24. Leiterfluid says:

    @HRHKingFriday: What did you get, and where did you get it? I’m travelling a lot for my new job.

  25. HuntersCanvas says:

    I really cannot believe someone is complaining about this. Grow up and buy one that you can reuse. There are just too many things to be concerned about these days – sleeves for your plane tickets should NOT be one of them.

  26. scientician says:

    Didn’t most budget airlines eliminate these years ago?

  27. n301dp says:

    Apparently I’m in the minority here, but those ticket jackets come in handy, especially with the flimsy new “1980s fax machine” thermal paper boarding passes most airlines have switched to. There have been occasions where I haven’t been able to snag a jacket and my boarding pass has been destroyed in my pocket by the time I get to the gate.

    KLM, on the other hand provides a very nice cardstock ticket/boarding pass with a nice pocket for storing other travel documents.

  28. n301dp says:

    @STrRedWolf: The abbreviated contract of carriage makes for great reading when you are on the fifth flight of the month and have read both the magazine and SkyMall twice.

  29. jmschn says:

    waaaaaah poor OP

  30. Propaniac says:

    While the benefits of the travel jacket can be debated, if the check-in agent is really putting the baggage claim sticker on the boarding pass and then they take your boarding pass from you when you get on the plane (as the message indicates unless I’ve misread it), that’s pretty stupid.

  31. joshthephenom says:

    @Squot: I absolutely agree. Way to look at the big picture.

  32. Buran says:

    @sketchy: Or just snag one from another airline’s ticket counter, although a reusable travel wallet would be more durable.

  33. Buran says:

    @hunterscanvas: If you don’t like it then go find another thread to post in. It’s a valid complaint when something you actually make use of disappears.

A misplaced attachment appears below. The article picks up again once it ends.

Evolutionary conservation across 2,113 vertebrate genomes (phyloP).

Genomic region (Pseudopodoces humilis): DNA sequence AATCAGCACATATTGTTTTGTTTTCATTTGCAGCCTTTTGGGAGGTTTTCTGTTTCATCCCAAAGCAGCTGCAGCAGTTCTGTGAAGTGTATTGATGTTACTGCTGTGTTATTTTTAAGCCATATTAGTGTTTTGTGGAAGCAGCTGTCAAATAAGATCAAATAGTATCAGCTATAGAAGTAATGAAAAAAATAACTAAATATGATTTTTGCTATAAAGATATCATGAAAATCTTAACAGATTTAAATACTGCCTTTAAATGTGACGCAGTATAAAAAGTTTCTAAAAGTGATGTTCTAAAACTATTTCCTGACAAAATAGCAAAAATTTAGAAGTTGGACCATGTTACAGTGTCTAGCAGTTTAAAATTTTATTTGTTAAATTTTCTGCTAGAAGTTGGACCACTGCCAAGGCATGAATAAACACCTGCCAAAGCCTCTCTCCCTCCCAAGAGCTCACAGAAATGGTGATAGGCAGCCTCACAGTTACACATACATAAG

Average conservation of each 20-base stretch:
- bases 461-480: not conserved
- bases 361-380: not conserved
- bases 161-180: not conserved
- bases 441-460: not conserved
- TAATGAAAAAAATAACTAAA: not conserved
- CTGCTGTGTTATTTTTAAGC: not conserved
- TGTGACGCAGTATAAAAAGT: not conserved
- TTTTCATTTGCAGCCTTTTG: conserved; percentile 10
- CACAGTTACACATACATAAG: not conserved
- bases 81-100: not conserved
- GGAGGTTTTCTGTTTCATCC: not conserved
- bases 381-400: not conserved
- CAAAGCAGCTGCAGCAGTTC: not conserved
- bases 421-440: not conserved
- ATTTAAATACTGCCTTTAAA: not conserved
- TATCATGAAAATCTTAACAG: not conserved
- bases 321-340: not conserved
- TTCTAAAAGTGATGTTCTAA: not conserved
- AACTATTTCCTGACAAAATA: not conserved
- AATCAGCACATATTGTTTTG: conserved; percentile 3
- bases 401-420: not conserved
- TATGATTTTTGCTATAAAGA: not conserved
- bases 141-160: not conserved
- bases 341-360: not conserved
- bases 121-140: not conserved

34. Chairman-Meow says:

    Thank god they are cutting these out to save money. That way, another overpaid executive will be able to get his bonus this year.

  35. William C Bonner says:

    I’ve had more problems with the ticket jacket tearing my boarding pass than protecting it.

    I carry my money in a flat bill wallet, and would almost prefer that the boarding pass continue to shrink till it’s the same size as US Currency so that it will fit in the wallet conveniently.

    I generally preprint my boarding pass at home or at the office anyway, so I’m carrying a folded 8.5×11 piece of paper instead of a standard print slip.

  36. pianos101 says:

    So this news is almost a week old… But anyway why should anyone care? Look at JetBlue they print your boarding pass literally on a “receipt” with the bag tag numbers right on it… That seems like the best/CHEAPEST solution…

  37. thirdbase says:

    @Buran: Leave huntercanvas alone. The OP is a wack job. He actually cares about ticket jackets. Holy crap we finally have all the worlds problems solved and the OP complains about the last remaining issue TICKET JACKETS and you have the nerve to call any of this valid.